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Steven Hirsch Headshot

The Mets: Homesick for Queens

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After being shut out for the fourth time in two weeks early Sunday evening, the New York Mets completed their worst road trip of the season yesterday with a record of 2-9. It is no secret that the Mets have been for the most part very unsuccessful on the road all season long, but watching the Mets since the All-Star break has to have even the most optimistic Met fans at least a little worried about the possibility of playing baseball in October.

With a day off Monday, the Mets have to reassess. Everything. This includes the lineup, the pitching staff, the bullpen, the coaching staff, and anything else that has caused this horrific post-All-Star break slide. Winning teams have consistency, and when I say consistency I mean much more than just winning every series at home and going .500 on the road. I am talking about having a seventh and an eighth inning man, a set pitching rotation, and a lineup that doesn't change from day to day. Back in 2006, everything was clear. There was no confusion on what each player's role was on the team. They each had a job that they performed day in and day out, and that contributed to a winning formula. When relievers are pitching different innings, and players are batting different numbers in the lineup, it only adds to the stress of having to play 162 games. Oh, and while we're listing problems, can someone please inform Jerry Manuel that a team only needs two catchers?

The Mets are a mess right now. On paper, they actually have an incredible team. Their lineup is one of the best in baseball, their pitching has been quite good over the past road trip, and their defense has been spectacular. For some strange reason, though, their bats have become silent. How a lineup with Jose Reyes, David Wright, Carlos Beltran, Ike Davis, Jason Bay, and Angel Pagan can score no runs in a game is beyond me. There is no reason a lineup of this caliber should ever be shutout. General Manager Omar Minaya seemed to suggest to reporters after Sunday's game that the coaching staff would not necessarily be the same come Tuesday evening, stating:

I feel everybody here is trying hard. I could tell you the staff is trying hard. If you ask me [about] the overall performance that has happened, of course I'm not happy. Nobody is happy... We're going to get back on the plane, me and Jerry, and talk some... Everything is fair when you have a trip like this. You have to sit down and assess how you're going to get it right and what needs to be done to get it right. We're just not going to sit back. All of us are going to work hard, and we are working hard to find a way how to get it straight.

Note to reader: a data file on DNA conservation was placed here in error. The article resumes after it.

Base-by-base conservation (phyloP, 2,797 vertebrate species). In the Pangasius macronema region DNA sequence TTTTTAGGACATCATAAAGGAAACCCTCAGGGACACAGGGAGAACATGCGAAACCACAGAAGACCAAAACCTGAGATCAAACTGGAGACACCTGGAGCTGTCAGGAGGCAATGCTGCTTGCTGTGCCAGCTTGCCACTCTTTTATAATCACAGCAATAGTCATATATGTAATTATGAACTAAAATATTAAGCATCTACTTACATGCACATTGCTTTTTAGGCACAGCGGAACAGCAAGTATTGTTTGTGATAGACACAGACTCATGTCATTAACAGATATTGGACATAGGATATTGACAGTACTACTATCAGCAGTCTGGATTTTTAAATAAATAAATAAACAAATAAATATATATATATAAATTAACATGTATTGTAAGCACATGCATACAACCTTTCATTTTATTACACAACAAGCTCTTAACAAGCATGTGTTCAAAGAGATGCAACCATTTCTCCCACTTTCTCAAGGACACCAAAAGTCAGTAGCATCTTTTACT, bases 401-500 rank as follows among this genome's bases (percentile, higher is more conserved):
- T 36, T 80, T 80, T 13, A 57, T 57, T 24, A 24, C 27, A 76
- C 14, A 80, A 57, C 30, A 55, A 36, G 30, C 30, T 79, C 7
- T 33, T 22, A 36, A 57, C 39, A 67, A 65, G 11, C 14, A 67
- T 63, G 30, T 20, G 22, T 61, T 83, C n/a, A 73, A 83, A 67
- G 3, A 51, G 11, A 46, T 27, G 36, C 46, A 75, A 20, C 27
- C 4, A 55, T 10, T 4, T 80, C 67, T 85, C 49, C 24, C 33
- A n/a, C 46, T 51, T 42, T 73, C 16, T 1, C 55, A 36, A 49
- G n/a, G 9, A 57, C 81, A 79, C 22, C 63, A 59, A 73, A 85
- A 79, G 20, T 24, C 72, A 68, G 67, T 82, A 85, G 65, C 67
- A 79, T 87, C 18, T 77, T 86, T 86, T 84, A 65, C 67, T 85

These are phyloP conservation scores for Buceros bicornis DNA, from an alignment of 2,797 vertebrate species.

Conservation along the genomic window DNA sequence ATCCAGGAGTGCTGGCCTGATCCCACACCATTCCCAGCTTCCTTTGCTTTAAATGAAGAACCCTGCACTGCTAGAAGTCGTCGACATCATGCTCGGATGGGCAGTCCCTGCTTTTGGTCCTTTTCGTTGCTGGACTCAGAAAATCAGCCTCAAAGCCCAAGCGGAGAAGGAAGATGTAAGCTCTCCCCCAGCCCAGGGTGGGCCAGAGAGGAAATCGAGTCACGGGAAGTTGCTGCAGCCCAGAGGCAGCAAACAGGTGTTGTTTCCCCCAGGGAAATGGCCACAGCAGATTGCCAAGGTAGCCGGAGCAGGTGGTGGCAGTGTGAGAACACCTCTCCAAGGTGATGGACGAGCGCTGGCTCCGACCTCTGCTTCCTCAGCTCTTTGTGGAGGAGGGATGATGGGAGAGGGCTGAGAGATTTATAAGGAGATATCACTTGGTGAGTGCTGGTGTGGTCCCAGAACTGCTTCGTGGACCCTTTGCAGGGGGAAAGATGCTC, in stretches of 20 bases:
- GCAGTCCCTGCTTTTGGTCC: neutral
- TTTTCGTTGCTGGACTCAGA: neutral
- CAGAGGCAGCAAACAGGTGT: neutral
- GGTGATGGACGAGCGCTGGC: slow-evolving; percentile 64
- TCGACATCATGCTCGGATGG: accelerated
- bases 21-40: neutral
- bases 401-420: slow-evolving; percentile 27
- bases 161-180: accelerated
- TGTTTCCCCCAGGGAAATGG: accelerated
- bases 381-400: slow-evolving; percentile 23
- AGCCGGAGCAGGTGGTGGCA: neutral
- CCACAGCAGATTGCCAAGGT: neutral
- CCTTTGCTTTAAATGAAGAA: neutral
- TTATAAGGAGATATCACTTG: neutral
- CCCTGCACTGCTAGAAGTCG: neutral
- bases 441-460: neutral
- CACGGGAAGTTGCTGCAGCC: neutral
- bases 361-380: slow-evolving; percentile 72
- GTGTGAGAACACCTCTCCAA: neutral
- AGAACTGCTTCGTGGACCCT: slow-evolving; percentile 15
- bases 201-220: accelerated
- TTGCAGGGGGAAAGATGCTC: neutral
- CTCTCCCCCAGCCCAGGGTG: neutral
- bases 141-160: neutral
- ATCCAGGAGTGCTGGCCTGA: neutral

Maybe it's new coaching, maybe it's a trade by the deadline, but something has to be done. I think returning to Citi Field for a week will be good for everyone, including the fans. It has been over two weeks since they have played in the venue where they win the majority of the games, and a return to Queens could just be what the team needs to get themselves moving up again in the pennant race.

In terms of the playoff watch, despite the events of the past couple weeks and the things the New York sports media might be saying, the Mets are not out of the race. They're definitely in trouble, and they need to play some very good baseball over the next couple months in order to make the playoffs, but it is more than possible. The Mets have 63 games left. I have always said that a 90-win team makes the playoffs. Thus, if the Mets win about two thirds of their games through the rest of the season, they should make the playoffs. Compared to the Braves and Phillies, the Mets actually have the easiest schedule, playing over half of their remaining games against teams below the .500 level. And if the Mets win 90 games at the end of the day and don't make the playoffs for some reason, call it a successful season and "wait 'til next year." It's sure a lot better than 70-92.